I am somewhat addicted to making helm charts with 57 charts and counting now. And as such, I often find myself building or tweaking docker images to see how they work, or make it easier to deploy.
I'll admit, the effort to go through making a new repo on docker hub, with all that clicking, just to be able to deploy an image to test on my Kubernetes cluster is well.... Okay like 5 clicks, but now I don't have to!
I've always been envious of @jessfraz's docker registry, apparently originally setup when docker hub was super slow, so I've wanted to setup my own for fun.
🎉🎉🎉🎉 So I'm now introducing https://r.g4v.dev 🎉🎉🎉🎉
Right now I'm just using it for throw away images. I don't know if I'll ever publish something serious on there since I'm running it out of my apartment.
That being said, moving on to how its done!
How its done #
Basic Docker registry is open source and commonly used, so I started there. The registry speaks HTTP, and there's already a lot of very common instructions out there. I started with the docker-regstiry helm chart and went from there.
Once installed i found out that essentially out of the box you had 2 modes. Everyone reads/write or Logged in users read/write. For my purposes, I wanted something without credentials to be able to deploy to Kubernetes, so #2 was out, and I didn't want random strangers to write, so #1 was out, unless I keep it beind my firewall.
I did start looking at some of the other systems, Harbor (which i think is a registry), Artifactory, and whatever else I could find. But I kept coming back to the simplicity of docker-registry.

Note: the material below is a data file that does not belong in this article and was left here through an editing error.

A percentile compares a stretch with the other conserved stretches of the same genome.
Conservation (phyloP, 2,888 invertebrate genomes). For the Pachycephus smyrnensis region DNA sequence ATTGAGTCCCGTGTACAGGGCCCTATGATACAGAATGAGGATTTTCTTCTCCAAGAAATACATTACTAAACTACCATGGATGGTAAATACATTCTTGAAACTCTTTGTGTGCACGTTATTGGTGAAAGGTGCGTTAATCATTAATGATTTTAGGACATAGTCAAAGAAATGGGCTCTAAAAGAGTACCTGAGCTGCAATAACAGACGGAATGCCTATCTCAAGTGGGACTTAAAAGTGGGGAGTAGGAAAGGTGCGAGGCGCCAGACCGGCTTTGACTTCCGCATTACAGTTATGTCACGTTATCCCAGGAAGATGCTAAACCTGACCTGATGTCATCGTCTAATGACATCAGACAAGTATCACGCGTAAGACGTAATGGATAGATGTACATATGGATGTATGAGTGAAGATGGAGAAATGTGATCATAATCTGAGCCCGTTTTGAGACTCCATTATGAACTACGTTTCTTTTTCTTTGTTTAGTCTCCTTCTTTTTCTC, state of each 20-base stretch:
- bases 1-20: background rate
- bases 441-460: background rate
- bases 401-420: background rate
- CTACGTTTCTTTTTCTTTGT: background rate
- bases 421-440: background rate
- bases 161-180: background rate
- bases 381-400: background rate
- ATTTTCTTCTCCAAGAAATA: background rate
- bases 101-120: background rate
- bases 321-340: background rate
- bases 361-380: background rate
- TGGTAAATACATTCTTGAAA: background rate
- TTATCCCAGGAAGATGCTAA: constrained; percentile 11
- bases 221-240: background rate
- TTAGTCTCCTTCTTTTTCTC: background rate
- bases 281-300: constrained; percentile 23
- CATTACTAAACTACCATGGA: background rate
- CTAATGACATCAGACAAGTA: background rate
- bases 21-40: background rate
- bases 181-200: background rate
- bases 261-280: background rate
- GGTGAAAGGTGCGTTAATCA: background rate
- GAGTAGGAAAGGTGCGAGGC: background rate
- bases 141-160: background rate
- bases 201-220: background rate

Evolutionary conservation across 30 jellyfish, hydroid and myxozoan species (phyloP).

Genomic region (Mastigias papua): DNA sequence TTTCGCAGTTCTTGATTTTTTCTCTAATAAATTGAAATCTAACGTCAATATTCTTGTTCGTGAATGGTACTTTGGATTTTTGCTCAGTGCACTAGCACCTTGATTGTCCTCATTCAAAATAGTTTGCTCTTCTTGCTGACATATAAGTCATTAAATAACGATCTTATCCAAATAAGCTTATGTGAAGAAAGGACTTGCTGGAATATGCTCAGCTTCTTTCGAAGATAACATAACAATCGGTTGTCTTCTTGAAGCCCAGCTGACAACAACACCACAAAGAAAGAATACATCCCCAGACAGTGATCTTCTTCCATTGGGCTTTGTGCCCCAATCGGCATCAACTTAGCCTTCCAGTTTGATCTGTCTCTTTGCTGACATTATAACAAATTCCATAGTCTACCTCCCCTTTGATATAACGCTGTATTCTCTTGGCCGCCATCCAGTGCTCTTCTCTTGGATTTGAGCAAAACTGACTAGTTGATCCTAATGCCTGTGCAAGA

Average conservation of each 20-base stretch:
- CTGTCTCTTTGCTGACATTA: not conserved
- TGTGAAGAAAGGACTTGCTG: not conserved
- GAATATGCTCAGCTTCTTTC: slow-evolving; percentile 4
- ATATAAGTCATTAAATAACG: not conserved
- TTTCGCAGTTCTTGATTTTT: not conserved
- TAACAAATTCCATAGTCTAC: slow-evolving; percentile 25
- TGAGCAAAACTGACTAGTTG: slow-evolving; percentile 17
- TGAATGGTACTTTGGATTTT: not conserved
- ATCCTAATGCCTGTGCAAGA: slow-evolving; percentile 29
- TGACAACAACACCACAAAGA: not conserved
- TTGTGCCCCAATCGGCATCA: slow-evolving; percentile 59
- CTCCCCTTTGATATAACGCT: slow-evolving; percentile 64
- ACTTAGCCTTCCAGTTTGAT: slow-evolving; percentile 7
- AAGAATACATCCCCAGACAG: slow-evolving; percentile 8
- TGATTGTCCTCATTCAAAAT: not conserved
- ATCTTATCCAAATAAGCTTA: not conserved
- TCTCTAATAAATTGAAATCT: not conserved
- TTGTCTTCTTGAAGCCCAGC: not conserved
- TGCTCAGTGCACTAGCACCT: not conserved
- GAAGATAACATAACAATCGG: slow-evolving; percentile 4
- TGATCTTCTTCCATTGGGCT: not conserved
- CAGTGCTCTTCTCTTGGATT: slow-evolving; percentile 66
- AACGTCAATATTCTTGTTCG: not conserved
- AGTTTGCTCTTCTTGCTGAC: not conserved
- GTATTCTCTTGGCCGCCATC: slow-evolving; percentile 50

Okay, next steps, cause I've seen it done, how do I get docker-registry to do the right thing. Turns out the auth system, other than http basic, supports open id connect. So I looked into keycloak support. Its actually really cool, docker-regiistry + keycloak work really well. But that didn't allow to me have anonymous reads.
Next I found out about . Its essentially a simple proxy in between. I ended up using ldap as a source, but I could write rules as to which repos could be accessed by which user, including anonymous. Sweet, that so problem was handled.
Next. I wanted a web interface. I've wanted to use reg server for a while, and while i could run them on a separate domain, I wanted them to match up. I knew docker-registry took over /, and all the sub paths by default, so that wasn't going to work out. Well it turns out that docker-registry prefix all of its urls with /v1/ or /v2/. So I changed the mapping to only handle /v1/, everything else goes to reg-server. Bam! that worked out great.
Okay, now that it all works correctly!
Now what? Apparently it supports clair, which is a vulnerability scanner for docker. So off I go again. I found out that clair provides a helm chart, so I figure nice and easy.
Well the version they use is way newer than the one reg-server supports.
Luckily jess fraz published her own version of clair, so I just swapped the image the helm chart was using.
Bam, reports to the images I have.
For those who want to do the exact same setup, all the details are in my helmfile repo, but that's the overall setup. I'm pretty happy with it, I can publish and delete images super fast, since its all local, then when i'm happy, push it up to docker hub.
TL;DR - https://github.com/halkeye/helmfile/tree/3ecfb76ca06aada5ca5c68e6a4e3ddddd144765d/namespaces/registry